As I haltingly make my way through the New Testament, starting with the very easy book of 1 John, I came to verse 2:28:
Καὶ νῦν, τεκνία, μένετε ἐν αὐτῷ, ἵνα ἐὰν φανερωθῇ σχῶμεν παρρησίαν καὶ μὴ αἰσχυνθῶμεν ἀπ’ αὐτοῦ ἐν τῇ παρουσίᾳ αὐτοῦ.
The NRSV translates it as follows:
And now, little children, abide in him, so that when he is revealed we may have confidence and not be put to shame before him at his coming.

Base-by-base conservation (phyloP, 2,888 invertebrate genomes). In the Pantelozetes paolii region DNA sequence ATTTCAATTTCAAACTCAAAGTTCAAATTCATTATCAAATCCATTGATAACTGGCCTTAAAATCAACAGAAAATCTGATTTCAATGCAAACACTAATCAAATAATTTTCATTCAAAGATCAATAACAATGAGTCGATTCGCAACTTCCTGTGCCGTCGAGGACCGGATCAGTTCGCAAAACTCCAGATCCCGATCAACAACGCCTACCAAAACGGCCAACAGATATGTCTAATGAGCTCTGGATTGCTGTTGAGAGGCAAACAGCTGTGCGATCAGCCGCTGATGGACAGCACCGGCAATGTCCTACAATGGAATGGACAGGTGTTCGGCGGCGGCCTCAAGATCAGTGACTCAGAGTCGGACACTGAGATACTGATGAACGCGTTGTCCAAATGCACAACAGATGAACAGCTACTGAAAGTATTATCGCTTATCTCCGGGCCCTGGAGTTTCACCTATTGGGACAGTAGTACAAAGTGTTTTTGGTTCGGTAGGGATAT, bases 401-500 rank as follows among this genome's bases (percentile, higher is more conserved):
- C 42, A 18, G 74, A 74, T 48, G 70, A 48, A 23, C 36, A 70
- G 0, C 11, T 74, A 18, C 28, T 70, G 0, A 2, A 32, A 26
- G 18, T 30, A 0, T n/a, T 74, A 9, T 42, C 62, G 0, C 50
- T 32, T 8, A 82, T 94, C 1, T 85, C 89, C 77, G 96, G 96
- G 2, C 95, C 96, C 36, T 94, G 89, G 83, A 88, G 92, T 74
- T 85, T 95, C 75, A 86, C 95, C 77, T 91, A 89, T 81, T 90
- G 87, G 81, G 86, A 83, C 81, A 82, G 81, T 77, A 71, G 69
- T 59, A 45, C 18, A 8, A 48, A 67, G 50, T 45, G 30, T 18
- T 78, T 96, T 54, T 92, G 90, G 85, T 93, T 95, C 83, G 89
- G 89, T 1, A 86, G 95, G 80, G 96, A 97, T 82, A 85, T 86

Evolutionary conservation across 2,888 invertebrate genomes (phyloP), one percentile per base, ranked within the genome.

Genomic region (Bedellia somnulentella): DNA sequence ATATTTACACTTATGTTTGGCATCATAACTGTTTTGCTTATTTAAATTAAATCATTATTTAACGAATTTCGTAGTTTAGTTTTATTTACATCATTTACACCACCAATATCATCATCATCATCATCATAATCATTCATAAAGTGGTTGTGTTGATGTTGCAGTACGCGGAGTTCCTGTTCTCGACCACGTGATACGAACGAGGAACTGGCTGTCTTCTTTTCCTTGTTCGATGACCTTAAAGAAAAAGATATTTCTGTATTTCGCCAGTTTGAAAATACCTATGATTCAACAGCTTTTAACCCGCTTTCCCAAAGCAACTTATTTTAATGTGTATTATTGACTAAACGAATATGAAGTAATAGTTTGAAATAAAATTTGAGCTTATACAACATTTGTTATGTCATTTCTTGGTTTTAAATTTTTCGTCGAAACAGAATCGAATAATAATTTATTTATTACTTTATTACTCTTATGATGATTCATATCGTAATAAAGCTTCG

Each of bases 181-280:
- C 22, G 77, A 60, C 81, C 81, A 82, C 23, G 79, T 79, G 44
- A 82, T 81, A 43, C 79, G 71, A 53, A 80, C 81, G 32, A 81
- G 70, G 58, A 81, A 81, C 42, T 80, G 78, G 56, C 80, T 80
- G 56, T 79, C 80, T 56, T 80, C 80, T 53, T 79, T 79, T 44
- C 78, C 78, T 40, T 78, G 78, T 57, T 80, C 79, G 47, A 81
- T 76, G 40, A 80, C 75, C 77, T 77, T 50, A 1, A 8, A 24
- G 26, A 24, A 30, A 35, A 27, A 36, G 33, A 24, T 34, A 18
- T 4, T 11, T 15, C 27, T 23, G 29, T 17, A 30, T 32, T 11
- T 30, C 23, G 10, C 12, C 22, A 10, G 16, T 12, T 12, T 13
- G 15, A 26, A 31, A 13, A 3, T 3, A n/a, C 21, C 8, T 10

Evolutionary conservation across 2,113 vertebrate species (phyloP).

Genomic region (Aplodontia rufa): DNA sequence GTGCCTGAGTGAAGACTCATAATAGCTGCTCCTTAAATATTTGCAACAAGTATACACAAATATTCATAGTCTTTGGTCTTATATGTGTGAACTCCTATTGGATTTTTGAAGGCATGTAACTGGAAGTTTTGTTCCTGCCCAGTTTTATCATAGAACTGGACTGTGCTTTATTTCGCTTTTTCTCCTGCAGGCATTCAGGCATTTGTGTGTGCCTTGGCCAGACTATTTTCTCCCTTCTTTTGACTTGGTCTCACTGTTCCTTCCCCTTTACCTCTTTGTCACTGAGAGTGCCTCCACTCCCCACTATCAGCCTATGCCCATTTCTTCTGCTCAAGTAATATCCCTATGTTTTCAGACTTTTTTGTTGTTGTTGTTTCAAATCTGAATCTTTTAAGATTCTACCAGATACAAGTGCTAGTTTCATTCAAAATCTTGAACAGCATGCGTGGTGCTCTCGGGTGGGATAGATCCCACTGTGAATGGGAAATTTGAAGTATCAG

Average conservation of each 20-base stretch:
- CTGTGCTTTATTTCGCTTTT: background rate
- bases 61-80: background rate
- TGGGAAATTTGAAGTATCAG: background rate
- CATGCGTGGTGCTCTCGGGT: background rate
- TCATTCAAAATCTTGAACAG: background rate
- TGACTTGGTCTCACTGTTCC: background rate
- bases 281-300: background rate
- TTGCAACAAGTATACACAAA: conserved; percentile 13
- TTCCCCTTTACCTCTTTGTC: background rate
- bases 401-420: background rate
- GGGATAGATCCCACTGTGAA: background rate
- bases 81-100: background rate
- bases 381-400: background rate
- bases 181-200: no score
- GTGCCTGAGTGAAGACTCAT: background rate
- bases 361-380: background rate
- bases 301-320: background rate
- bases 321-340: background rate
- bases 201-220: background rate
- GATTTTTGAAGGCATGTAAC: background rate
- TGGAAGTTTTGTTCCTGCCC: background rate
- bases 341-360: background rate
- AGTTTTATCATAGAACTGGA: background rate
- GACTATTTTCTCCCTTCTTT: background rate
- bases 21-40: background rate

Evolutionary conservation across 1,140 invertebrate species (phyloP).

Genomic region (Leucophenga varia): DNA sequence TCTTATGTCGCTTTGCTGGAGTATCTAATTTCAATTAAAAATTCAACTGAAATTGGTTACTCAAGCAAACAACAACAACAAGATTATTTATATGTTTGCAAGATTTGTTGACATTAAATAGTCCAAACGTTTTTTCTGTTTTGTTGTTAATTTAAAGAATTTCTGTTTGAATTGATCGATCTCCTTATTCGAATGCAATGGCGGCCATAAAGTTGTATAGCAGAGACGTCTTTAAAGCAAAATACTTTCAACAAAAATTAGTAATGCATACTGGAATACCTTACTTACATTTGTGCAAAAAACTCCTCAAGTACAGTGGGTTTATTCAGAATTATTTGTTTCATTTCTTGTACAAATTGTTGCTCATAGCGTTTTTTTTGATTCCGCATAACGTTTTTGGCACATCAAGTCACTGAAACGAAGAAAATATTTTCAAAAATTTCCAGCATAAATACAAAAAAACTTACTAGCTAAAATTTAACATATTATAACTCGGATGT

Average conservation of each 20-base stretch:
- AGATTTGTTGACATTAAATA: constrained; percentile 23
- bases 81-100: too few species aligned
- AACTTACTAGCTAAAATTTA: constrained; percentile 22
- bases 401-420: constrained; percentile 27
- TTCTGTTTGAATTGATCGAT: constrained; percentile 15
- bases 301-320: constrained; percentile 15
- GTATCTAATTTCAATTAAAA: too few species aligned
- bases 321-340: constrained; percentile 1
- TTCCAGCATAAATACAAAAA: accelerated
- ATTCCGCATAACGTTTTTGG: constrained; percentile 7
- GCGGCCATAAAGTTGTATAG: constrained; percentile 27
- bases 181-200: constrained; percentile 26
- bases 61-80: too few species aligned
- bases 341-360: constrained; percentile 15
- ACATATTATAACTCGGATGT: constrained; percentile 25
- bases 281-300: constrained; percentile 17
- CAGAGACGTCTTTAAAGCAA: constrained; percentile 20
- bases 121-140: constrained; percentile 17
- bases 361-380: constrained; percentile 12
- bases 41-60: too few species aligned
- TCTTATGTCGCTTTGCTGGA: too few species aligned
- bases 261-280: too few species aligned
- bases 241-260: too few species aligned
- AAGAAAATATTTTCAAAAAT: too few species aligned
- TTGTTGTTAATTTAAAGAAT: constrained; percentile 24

The word translated as “confidence” is none other than the famous Foucauldian word “parrhesia.” I found a devotional reading online that picked up on the real meaning of the word, but appeared to abstract it from its context and claim that Christians should be bold in approaching God in prayer — yet in this particular context, we are promised that we will speak boldly to Christ at his coming. What does that mean? And in connection with that, how should we understand the part translated as “not be put to shame before him”? (I’d suggest “not be dishonored by him.”)